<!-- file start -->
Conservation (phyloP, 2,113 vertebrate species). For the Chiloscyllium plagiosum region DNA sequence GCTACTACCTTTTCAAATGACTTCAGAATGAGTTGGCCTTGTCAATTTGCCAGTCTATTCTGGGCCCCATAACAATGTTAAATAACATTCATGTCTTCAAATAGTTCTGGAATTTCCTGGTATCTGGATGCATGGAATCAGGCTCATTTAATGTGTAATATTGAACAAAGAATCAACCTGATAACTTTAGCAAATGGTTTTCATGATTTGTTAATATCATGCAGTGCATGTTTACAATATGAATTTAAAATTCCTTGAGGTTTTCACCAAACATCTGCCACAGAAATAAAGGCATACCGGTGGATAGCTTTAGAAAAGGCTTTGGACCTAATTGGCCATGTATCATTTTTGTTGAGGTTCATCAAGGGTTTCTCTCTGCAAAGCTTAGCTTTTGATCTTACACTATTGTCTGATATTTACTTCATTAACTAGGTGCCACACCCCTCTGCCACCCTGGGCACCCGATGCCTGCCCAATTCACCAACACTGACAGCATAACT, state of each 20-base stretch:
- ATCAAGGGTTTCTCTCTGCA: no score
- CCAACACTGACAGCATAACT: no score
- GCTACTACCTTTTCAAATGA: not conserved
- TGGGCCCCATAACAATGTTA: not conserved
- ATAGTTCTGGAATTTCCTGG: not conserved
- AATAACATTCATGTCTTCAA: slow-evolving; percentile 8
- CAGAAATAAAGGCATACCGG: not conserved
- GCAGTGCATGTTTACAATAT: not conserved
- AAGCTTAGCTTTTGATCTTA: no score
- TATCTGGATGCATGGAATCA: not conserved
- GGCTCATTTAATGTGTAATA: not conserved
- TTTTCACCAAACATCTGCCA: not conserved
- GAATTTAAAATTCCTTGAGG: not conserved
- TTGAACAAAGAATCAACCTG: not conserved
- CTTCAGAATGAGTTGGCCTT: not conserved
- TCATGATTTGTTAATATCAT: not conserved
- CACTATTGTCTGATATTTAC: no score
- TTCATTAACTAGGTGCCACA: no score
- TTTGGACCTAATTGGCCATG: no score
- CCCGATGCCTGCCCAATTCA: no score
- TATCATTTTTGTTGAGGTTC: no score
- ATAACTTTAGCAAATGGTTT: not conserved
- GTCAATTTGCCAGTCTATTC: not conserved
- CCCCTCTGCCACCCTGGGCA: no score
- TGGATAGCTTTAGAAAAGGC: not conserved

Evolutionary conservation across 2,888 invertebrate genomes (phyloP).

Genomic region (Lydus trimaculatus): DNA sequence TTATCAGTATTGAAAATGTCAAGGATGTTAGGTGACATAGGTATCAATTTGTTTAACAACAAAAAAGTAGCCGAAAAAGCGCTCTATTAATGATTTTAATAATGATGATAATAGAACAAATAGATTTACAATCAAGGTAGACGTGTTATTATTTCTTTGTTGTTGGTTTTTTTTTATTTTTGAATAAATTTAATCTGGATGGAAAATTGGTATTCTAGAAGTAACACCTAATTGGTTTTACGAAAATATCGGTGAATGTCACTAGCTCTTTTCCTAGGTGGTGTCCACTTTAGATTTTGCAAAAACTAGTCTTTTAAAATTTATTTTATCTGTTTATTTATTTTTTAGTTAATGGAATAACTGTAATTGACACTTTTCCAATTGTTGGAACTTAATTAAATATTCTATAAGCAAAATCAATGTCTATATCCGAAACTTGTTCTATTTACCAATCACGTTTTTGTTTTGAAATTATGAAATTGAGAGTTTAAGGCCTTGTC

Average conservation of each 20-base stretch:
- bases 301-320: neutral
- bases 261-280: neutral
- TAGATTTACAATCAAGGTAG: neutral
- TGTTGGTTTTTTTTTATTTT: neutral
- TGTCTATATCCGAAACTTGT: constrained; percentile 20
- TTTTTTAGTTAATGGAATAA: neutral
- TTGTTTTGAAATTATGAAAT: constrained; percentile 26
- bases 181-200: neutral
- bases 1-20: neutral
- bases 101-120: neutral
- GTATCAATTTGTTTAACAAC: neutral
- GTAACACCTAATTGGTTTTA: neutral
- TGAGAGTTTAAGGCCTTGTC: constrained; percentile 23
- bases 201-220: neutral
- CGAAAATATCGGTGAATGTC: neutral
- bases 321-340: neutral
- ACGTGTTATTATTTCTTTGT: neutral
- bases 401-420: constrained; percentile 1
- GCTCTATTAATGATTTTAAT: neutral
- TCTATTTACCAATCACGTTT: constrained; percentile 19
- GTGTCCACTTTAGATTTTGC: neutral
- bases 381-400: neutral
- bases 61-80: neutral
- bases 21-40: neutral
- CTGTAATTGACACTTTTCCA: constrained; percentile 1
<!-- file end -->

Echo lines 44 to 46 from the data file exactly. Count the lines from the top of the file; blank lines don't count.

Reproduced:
- CGAAAATATCGGTGAATGTC: neutral
- bases 321-340: neutral
- ACGTGTTATTATTTCTTTGT: neutral